In your view Della, were the Crusades to be considered, ***"a just war " ***?

Christianity is not an idealism–…

So very true Della —It is living in God as he directs through His WORD as contained in the Holy Scriptures - as in:-

" For the word of God is living and effectual, and more piercing than any two edged sword; and reaching unto the division of the soul and the spirit, of the joints also and the marrow, and is a discerner of the thoughts and intents of the heart." Hebrews 4:12 (Douay-Rheims Holy Bible)

It is a direct reference to Christ as the Living Word of God - accessed not as you state:-

"through his Church "

…as being an organisation with a mandate from Christ to be the sole arbiter in the questions of “faith and morals”, and the granting, or denying of Salvation by virtue of rules (not contained in the Scriptures), namely “the sacraments.”

Christ talks to us through the Scriptures - And He says:-
" …I am the way, and the truth, and the life. No man cometh to the Father, but by me." John 4:16.
It would seem, dear friend in Christ, that we have wandered some distance away from the OP, but thank you for your post Della.

Protector.

What we should all get from the Crusades IMNAAHO is that, although an armed struggle may **if victorious, **be advantageous to the Church, it still may not be the will of God.

In the absence of prophets to lead in a “holy war” and until we see crosses in the sky, such struggles should be left in the past.

And while “turning cheeks” is not per se about oppression and tyranny, the accompanying teaching about “extra miles” is specifically about that situation. The extra mile was not originally about walking out of your way to help someone in need, but about being pressed into service, in the manner of Simon of Cyrene.

No one, particularly Americans, likes the idea of oppression or tyranny; but there are worse things. Our LORD and His cohorts lived their lives under what we would call oppression and tyranny. Ending human lives in a situation that did not ultimately require it would be infinitely worse.

ICXC NIKA

It depends on what form the persecution took…if it was a non violent persecution…ie…putting sanctions on Christians and Christianity etc then no…I would publicly protest though by not obeying whatever directive they made against my faith…but if protesting was met with physical violence then yes…I would be willing to defend my faith and that of fellow Christians in those circumstances.

It’s not clear that xNoOnex was referencing the Russian Orthodox Church, rather I believe he was referring to the oppressive nature of the Russian government, but if he cares to clarity, that’s fine with me. :slight_smile:

Very true Della, but I was NOT supporting any agenda as you suppose. I was in fact supplying a Scriptural quotation to question the statement from "xNoOnex "

I’m sorry, I was writing in general terms, not meaning you personally. :tiphat:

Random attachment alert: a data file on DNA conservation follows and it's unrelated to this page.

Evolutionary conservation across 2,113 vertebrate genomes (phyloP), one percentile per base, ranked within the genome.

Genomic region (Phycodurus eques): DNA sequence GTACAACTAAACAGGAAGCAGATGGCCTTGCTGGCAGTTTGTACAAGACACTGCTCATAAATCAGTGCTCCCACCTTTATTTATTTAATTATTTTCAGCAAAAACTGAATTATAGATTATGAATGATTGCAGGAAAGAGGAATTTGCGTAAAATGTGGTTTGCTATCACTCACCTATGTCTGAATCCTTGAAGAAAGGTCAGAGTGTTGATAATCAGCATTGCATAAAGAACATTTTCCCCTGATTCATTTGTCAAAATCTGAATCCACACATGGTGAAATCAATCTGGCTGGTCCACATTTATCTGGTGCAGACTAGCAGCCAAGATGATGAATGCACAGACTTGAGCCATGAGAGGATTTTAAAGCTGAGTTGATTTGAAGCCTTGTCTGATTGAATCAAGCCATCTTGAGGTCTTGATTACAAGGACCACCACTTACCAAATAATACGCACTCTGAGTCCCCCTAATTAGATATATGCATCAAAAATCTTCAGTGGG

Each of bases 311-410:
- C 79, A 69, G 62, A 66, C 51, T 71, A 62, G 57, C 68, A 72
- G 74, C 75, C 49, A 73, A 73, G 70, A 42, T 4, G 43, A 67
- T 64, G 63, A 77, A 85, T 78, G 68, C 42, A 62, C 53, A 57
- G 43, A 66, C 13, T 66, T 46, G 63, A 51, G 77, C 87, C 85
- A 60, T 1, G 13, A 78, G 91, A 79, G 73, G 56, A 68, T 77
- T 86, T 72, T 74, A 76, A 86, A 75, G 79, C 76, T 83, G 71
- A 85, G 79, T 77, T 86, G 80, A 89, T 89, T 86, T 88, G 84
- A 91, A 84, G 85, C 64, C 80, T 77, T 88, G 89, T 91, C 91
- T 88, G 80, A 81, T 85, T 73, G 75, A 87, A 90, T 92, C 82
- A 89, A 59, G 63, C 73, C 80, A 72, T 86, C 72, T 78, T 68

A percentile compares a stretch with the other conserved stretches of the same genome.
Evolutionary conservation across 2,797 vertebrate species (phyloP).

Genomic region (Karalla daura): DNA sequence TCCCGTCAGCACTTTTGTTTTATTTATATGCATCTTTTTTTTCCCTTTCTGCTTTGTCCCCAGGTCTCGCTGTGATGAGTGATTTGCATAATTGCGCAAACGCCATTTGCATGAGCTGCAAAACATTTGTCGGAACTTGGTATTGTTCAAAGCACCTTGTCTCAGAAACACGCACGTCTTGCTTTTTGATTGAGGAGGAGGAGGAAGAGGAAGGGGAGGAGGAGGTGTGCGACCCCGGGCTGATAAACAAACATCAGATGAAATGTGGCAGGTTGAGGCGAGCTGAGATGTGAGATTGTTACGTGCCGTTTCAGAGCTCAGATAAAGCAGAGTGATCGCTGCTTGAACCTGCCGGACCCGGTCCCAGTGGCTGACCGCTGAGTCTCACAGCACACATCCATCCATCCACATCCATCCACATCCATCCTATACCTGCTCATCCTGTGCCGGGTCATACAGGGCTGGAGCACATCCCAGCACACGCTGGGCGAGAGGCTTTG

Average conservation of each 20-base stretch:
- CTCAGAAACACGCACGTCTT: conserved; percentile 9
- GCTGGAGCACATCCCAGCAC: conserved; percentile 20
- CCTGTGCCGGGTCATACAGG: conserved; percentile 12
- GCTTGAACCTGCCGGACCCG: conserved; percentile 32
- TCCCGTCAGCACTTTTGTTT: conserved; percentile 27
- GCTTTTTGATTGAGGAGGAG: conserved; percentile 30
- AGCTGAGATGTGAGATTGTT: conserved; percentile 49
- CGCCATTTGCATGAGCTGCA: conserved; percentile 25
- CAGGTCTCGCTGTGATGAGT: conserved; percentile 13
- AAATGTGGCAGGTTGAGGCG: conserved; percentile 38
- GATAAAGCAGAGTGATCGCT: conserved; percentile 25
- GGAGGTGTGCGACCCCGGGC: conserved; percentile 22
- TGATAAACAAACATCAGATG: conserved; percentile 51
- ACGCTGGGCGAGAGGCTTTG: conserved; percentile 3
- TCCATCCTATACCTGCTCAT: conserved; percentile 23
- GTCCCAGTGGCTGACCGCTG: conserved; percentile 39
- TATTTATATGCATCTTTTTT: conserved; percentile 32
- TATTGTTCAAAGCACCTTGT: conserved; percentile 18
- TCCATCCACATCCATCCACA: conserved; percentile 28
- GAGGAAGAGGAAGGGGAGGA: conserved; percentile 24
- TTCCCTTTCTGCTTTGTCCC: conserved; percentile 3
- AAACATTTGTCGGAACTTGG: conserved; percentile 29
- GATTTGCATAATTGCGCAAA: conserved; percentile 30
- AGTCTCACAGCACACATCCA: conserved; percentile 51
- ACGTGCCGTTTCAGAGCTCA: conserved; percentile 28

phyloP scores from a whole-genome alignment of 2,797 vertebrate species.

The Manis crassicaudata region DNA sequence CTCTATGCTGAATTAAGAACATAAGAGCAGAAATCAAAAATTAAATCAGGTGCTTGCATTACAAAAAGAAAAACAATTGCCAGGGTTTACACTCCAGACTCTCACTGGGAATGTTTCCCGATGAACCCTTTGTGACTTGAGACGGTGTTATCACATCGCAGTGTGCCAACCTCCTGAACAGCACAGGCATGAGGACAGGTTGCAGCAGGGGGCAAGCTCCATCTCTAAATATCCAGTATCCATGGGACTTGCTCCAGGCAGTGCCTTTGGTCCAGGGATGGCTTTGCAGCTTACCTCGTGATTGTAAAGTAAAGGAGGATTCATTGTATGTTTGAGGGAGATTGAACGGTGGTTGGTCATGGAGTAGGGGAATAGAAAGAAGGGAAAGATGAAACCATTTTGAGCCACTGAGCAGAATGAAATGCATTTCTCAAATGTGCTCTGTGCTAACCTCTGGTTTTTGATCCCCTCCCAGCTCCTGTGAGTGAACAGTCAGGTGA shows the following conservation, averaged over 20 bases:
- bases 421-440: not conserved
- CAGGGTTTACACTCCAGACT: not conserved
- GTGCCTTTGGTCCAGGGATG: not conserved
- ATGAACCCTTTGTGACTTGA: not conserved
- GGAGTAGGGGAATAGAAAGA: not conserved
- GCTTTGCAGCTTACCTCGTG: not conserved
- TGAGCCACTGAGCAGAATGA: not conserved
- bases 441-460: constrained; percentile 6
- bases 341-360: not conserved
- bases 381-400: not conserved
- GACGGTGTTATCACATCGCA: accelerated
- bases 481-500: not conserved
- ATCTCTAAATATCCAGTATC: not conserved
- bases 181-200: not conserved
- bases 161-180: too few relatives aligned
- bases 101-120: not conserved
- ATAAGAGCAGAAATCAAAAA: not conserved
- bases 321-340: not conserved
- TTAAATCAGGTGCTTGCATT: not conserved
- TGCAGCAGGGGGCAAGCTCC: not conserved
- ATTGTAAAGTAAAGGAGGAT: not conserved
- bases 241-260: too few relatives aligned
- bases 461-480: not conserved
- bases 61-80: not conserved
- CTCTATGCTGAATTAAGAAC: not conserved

I was merely pointing out that Jesus was saying that, those who although they had not been commissioned by Christ Himself, but were in fact engaged in the same “just war” were to be considered friends, but He certainly was not condoning alliances with those who, although not necessarily directly opposed to the work of the Disciples, were never-the-less not to be considered “one of us”, as the saying goes. And by tne way I don’t have Agendas, I have faith in the Scriptures.

Jesus didn’t mention warfare of any kind in that passage, which was my main point only. :slight_smile:

In your view Della, were the Crusades to be considered, ***"a just war " ***?

Well, the original intention–to protect Holy Land pilgrims, Christian and Muslim alike, against the ravages of the Ottoman Empire were all right, but like many wars before and since, there were abuses. There was more than one engagement/wave in the history of the Crusades. To discuss the whole issue is beyond our current scope of discussion.

So very true Della —It is living in God as he directs through His WORD as contained in the Holy Scriptures - as in:-

It is a direct reference to Christ as the Living Word of God - accessed not as you state:-
…as being an organisation with a mandate from Christ to be the sole arbiter in the questions of “faith and morals”, and the granting, or denying of Salvation by virtue of rules (not contained in the Scriptures), namely “the sacraments.”

Christ talks to us through the Scriptures - And He says:-
" …I am the way, and the truth, and the life. No man cometh to the Father, but by me." John 4:16.
It would seem, dear friend in Christ, that we have wandered some distance away from the OP, but thank you for your post Della.

Protector.

I never engage in “dueling” Scripture quotations to prove anything. It’s a pointless exercise, IMO. Taken as a whole, the NT, in particular, certainly does tell us that the Church is the arbiter of faith and morals for her faithful. Which is all I have to say on that topic. :slight_smile: